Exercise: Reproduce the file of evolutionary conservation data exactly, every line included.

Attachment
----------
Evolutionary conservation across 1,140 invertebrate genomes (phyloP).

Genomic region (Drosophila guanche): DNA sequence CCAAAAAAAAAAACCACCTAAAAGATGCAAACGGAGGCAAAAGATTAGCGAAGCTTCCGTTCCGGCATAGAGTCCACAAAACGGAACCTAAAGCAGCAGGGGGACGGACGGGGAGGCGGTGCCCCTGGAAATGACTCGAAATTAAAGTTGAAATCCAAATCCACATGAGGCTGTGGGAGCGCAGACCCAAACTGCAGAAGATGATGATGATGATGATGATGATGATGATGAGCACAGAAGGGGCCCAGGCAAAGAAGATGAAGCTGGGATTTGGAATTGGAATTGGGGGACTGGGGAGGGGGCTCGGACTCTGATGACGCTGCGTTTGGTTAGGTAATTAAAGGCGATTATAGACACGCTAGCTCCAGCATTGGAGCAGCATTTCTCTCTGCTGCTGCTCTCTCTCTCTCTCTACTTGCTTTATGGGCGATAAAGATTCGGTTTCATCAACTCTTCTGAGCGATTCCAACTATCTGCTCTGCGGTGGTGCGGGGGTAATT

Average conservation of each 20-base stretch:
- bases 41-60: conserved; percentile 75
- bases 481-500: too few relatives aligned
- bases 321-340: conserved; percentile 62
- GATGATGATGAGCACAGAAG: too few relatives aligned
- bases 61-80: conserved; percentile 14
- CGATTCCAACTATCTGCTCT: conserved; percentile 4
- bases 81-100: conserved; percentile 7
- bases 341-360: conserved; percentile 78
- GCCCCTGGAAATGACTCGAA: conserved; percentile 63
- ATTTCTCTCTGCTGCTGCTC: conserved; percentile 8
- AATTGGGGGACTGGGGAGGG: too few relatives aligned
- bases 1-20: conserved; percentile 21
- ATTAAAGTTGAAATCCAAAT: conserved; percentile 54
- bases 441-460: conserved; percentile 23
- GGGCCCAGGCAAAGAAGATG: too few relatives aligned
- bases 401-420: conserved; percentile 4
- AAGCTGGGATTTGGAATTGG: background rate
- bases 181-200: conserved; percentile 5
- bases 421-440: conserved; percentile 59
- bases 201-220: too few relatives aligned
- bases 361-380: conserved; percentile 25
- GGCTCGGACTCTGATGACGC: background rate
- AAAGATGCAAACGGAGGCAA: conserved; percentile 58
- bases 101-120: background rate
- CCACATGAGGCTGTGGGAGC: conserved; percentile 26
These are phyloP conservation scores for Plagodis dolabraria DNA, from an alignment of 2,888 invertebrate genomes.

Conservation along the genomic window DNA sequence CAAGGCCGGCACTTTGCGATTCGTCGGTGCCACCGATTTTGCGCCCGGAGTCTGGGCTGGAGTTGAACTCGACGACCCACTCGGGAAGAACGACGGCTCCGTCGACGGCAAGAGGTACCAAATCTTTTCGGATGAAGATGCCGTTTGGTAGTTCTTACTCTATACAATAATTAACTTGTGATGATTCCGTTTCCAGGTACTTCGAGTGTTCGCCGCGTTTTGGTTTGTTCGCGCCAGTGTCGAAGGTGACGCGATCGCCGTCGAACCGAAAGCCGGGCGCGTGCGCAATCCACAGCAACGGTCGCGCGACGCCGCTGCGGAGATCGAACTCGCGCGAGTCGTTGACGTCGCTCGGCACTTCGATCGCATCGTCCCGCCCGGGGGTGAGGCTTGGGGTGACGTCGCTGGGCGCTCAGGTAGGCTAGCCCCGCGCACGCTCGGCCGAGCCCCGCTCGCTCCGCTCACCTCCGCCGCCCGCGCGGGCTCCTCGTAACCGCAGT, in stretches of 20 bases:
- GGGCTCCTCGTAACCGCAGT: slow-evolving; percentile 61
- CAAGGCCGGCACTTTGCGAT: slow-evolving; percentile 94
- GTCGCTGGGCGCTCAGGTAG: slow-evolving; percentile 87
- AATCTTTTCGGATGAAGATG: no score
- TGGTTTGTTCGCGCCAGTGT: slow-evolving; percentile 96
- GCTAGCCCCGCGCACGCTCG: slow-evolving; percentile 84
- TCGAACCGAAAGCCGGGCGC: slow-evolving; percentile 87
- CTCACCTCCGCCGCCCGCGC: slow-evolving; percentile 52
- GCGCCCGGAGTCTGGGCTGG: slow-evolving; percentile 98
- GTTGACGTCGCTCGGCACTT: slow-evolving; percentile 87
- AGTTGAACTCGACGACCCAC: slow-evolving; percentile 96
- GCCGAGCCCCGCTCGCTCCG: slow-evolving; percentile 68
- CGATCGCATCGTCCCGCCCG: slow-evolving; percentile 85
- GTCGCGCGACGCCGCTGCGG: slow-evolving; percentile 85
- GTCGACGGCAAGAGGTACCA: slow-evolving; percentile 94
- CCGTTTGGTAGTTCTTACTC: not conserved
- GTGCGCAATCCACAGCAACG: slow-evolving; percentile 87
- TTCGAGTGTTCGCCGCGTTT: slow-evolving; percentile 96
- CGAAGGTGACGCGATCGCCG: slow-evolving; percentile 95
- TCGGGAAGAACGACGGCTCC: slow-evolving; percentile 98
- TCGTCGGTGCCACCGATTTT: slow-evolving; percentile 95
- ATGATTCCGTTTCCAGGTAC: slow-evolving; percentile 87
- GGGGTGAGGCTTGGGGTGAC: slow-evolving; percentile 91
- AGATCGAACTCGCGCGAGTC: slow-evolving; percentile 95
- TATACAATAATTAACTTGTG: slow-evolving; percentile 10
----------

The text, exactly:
Evolutionary conservation across 1,140 invertebrate genomes (phyloP).

Genomic region (Drosophila guanche): DNA sequence CCAAAAAAAAAAACCACCTAAAAGATGCAAACGGAGGCAAAAGATTAGCGAAGCTTCCGTTCCGGCATAGAGTCCACAAAACGGAACCTAAAGCAGCAGGGGGACGGACGGGGAGGCGGTGCCCCTGGAAATGACTCGAAATTAAAGTTGAAATCCAAATCCACATGAGGCTGTGGGAGCGCAGACCCAAACTGCAGAAGATGATGATGATGATGATGATGATGATGATGAGCACAGAAGGGGCCCAGGCAAAGAAGATGAAGCTGGGATTTGGAATTGGAATTGGGGGACTGGGGAGGGGGCTCGGACTCTGATGACGCTGCGTTTGGTTAGGTAATTAAAGGCGATTATAGACACGCTAGCTCCAGCATTGGAGCAGCATTTCTCTCTGCTGCTGCTCTCTCTCTCTCTCTACTTGCTTTATGGGCGATAAAGATTCGGTTTCATCAACTCTTCTGAGCGATTCCAACTATCTGCTCTGCGGTGGTGCGGGGGTAATT

Average conservation of each 20-base stretch:
- bases 41-60: conserved; percentile 75
- bases 481-500: too few relatives aligned
- bases 321-340: conserved; percentile 62
- GATGATGATGAGCACAGAAG: too few relatives aligned
- bases 61-80: conserved; percentile 14
- CGATTCCAACTATCTGCTCT: conserved; percentile 4
- bases 81-100: conserved; percentile 7
- bases 341-360: conserved; percentile 78
- GCCCCTGGAAATGACTCGAA: conserved; percentile 63
- ATTTCTCTCTGCTGCTGCTC: conserved; percentile 8
- AATTGGGGGACTGGGGAGGG: too few relatives aligned
- bases 1-20: conserved; percentile 21
- ATTAAAGTTGAAATCCAAAT: conserved; percentile 54
- bases 441-460: conserved; percentile 23
- GGGCCCAGGCAAAGAAGATG: too few relatives aligned
- bases 401-420: conserved; percentile 4
- AAGCTGGGATTTGGAATTGG: background rate
- bases 181-200: conserved; percentile 5
- bases 421-440: conserved; percentile 59
- bases 201-220: too few relatives aligned
- bases 361-380: conserved; percentile 25
- GGCTCGGACTCTGATGACGC: background rate
- AAAGATGCAAACGGAGGCAA: conserved; percentile 58
- bases 101-120: background rate
- CCACATGAGGCTGTGGGAGC: conserved; percentile 26
These are phyloP conservation scores for Plagodis dolabraria DNA, from an alignment of 2,888 invertebrate genomes.

Conservation along the genomic window DNA sequence CAAGGCCGGCACTTTGCGATTCGTCGGTGCCACCGATTTTGCGCCCGGAGTCTGGGCTGGAGTTGAACTCGACGACCCACTCGGGAAGAACGACGGCTCCGTCGACGGCAAGAGGTACCAAATCTTTTCGGATGAAGATGCCGTTTGGTAGTTCTTACTCTATACAATAATTAACTTGTGATGATTCCGTTTCCAGGTACTTCGAGTGTTCGCCGCGTTTTGGTTTGTTCGCGCCAGTGTCGAAGGTGACGCGATCGCCGTCGAACCGAAAGCCGGGCGCGTGCGCAATCCACAGCAACGGTCGCGCGACGCCGCTGCGGAGATCGAACTCGCGCGAGTCGTTGACGTCGCTCGGCACTTCGATCGCATCGTCCCGCCCGGGGGTGAGGCTTGGGGTGACGTCGCTGGGCGCTCAGGTAGGCTAGCCCCGCGCACGCTCGGCCGAGCCCCGCTCGCTCCGCTCACCTCCGCCGCCCGCGCGGGCTCCTCGTAACCGCAGT, in stretches of 20 bases:
- GGGCTCCTCGTAACCGCAGT: slow-evolving; percentile 61
- CAAGGCCGGCACTTTGCGAT: slow-evolving; percentile 94
- GTCGCTGGGCGCTCAGGTAG: slow-evolving; percentile 87
- AATCTTTTCGGATGAAGATG: no score
- TGGTTTGTTCGCGCCAGTGT: slow-evolving; percentile 96
- GCTAGCCCCGCGCACGCTCG: slow-evolving; percentile 84
- TCGAACCGAAAGCCGGGCGC: slow-evolving; percentile 87
- CTCACCTCCGCCGCCCGCGC: slow-evolving; percentile 52
- GCGCCCGGAGTCTGGGCTGG: slow-evolving; percentile 98
- GTTGACGTCGCTCGGCACTT: slow-evolving; percentile 87
- AGTTGAACTCGACGACCCAC: slow-evolving; percentile 96
- GCCGAGCCCCGCTCGCTCCG: slow-evolving; percentile 68
- CGATCGCATCGTCCCGCCCG: slow-evolving; percentile 85
- GTCGCGCGACGCCGCTGCGG: slow-evolving; percentile 85
- GTCGACGGCAAGAGGTACCA: slow-evolving; percentile 94
- CCGTTTGGTAGTTCTTACTC: not conserved
- GTGCGCAATCCACAGCAACG: slow-evolving; percentile 87
- TTCGAGTGTTCGCCGCGTTT: slow-evolving; percentile 96
- CGAAGGTGACGCGATCGCCG: slow-evolving; percentile 95
- TCGGGAAGAACGACGGCTCC: slow-evolving; percentile 98
- TCGTCGGTGCCACCGATTTT: slow-evolving; percentile 95
- ATGATTCCGTTTCCAGGTAC: slow-evolving; percentile 87
- GGGGTGAGGCTTGGGGTGAC: slow-evolving; percentile 91
- AGATCGAACTCGCGCGAGTC: slow-evolving; percentile 95
- TATACAATAATTAACTTGTG: slow-evolving; percentile 10